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    @Gigili In practice, they can. Gov.uk doesn't spell it out exactly but that rule is designed to help airlines (and especially BA) offer transit through the main London airports, no more and no less. Ryanair doesn't.
    – Relaxed
    Oct 12, 2021 at 22:03

The Berlin flight to Stansted airport enters the Common Travel Area, where others on the same flight could continue on to Ireland (or remain in the UK) or, as in your case, travel on to the Schengen Area (together with any domestic UK travelers starting their journey in Stansted).

Passengers from all incoming flights from outside of the Common Travel Area have to go through immigration together, after which the passengers continues on to their respective destinations.

The person I was traveling with (Canadian, with a German permanent residence permit) received a leave to enter for Ireland (which was checked again on arrival at Shannon airport).

For this (returning to the Schengen Area) you would have needed a UK transit visa.

Visa to pass through the UK in transit - GOV.UK
Apply for a Visitor in Transit visa if you’ll be going through UK border control but leaving the UK within 48 hours.

It is the sole responsibility of the passenger to ensure that they have the required documentation needed. The airlines are required to enforce any immigration regulations. Failing to do so would entail, for them, a heavy fine, which they may attempt to pass on to the passenger.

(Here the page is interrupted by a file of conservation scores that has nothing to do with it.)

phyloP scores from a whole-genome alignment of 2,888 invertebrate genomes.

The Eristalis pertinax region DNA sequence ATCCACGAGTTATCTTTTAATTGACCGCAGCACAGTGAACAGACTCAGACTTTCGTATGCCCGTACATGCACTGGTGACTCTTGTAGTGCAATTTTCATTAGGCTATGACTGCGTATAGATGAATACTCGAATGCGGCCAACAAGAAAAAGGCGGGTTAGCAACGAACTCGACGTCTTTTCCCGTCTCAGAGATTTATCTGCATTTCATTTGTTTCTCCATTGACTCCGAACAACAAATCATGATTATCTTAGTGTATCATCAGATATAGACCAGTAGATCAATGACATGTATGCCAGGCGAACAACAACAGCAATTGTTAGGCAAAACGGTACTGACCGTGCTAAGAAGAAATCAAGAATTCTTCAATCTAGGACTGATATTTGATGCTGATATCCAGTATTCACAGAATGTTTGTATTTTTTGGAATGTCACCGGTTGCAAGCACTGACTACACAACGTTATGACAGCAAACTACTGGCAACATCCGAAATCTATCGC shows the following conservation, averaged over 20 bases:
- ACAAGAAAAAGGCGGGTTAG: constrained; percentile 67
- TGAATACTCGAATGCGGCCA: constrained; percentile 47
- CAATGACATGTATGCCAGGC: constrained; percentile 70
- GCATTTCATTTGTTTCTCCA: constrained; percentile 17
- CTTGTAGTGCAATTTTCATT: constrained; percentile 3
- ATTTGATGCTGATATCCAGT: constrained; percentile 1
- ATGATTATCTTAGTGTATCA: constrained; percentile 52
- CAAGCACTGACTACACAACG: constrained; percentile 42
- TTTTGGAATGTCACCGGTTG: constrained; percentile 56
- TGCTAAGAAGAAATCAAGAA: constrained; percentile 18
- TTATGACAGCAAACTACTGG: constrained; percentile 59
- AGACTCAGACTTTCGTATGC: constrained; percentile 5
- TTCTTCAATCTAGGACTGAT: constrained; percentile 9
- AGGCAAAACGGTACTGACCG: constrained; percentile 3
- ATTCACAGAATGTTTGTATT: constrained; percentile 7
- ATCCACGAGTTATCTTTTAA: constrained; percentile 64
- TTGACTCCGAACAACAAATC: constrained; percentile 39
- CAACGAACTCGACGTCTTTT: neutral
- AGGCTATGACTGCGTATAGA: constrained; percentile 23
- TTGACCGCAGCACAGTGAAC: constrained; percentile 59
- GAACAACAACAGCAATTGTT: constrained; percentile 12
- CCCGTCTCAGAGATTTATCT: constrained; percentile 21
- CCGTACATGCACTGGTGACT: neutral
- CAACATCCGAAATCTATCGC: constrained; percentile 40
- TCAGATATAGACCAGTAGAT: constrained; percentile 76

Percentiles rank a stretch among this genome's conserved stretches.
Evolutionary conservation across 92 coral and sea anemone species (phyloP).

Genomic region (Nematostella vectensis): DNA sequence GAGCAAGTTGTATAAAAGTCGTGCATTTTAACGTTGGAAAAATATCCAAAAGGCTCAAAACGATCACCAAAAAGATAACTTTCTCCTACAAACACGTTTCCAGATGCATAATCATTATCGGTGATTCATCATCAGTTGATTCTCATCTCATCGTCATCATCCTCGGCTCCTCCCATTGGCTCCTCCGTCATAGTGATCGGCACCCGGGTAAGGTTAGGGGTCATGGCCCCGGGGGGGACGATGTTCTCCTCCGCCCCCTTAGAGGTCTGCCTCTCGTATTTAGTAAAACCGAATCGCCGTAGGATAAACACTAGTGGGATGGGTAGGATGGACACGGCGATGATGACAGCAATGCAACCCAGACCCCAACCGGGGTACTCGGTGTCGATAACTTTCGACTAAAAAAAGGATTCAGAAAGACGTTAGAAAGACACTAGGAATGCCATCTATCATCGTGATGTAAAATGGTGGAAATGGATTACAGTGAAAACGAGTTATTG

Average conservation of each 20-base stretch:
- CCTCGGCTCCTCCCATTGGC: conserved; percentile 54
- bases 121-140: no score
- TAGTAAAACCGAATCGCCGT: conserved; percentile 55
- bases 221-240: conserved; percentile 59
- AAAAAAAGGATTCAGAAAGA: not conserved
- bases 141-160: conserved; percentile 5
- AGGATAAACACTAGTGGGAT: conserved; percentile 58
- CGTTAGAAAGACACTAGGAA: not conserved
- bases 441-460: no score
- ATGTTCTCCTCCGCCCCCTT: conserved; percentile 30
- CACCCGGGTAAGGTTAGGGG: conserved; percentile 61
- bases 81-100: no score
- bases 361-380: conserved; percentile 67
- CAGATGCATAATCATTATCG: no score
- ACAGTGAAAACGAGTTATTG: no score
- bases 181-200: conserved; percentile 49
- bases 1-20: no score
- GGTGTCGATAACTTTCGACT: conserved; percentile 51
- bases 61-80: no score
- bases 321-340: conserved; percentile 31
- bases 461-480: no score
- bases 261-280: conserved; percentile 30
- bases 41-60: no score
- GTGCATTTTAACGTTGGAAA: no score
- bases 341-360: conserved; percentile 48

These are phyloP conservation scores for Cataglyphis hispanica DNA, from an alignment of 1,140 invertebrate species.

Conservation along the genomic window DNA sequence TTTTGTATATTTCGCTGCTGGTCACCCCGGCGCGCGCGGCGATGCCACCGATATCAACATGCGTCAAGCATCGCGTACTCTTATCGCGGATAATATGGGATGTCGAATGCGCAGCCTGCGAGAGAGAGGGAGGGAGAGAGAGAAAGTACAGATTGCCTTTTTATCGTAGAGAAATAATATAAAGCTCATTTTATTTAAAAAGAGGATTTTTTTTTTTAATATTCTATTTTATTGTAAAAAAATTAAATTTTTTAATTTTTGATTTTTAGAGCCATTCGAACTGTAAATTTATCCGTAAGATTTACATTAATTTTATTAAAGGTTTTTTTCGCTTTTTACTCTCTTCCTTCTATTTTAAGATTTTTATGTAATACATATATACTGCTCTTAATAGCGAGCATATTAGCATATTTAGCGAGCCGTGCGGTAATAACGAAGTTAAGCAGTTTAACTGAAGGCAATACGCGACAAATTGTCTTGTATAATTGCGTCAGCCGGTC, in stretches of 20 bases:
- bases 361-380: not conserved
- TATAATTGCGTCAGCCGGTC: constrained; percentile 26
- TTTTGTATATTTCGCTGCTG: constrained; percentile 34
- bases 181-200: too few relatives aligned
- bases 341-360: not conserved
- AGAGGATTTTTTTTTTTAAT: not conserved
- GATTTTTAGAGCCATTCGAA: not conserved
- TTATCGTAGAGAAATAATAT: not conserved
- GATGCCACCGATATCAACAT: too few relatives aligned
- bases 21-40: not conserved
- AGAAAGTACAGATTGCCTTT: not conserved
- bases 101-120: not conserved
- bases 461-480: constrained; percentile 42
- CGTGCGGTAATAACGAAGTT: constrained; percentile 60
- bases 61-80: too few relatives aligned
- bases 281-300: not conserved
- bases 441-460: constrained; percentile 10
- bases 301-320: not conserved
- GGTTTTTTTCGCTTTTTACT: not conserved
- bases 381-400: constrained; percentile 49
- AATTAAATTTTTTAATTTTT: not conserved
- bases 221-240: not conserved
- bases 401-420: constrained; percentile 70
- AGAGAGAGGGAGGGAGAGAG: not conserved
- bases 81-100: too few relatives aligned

• 7
    @Traveller Price? Ryanair sometimes offers extremely cheap tickets for people who don't care how long it takes, how far out of town the airport is or what time they have to get up at. I don't recall Lufthansa being famous for cheap flights... Oct 13, 2021 at 6:31
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    @Anders No, it is about going through Border Control or not. In Heathrow (that has an airside transit area) a transit visa may not be required. But airports, such as Stansted, that don't have an airside transit area, you must go through immigration. You should apply for a Visitor in Transit visa if you arrive on a flight and will pass through immigration control before you leave the UK. Oct 13, 2021 at 7:38
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    @OscarBravo But don't forget to add the cost (and time) for the visa: Visitor in Transit visa - £64 (and the price for a passport, if you don't have one) Oct 13, 2021 at 8:02
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    @Oscar Bravo Cheaper than being denied boarding, and less risky than a self-transfer.. Plus UK border officials consider whether the individual is genuinely in transit to another country, meaning the purpose of their visit is to transit the UK and that the applicant is taking a reasonable transit route gov.uk/guidance/immigration-rules/… Ryanair holds all the cards here, in effect the OP has no recourse
    – Traveller
    Oct 13, 2021 at 8:35
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    @Gigili If that airport has an airside transit area (such as Heathrow), then yes with a Schengen residence permit no transit visa is required. Oct 13, 2021 at 9:47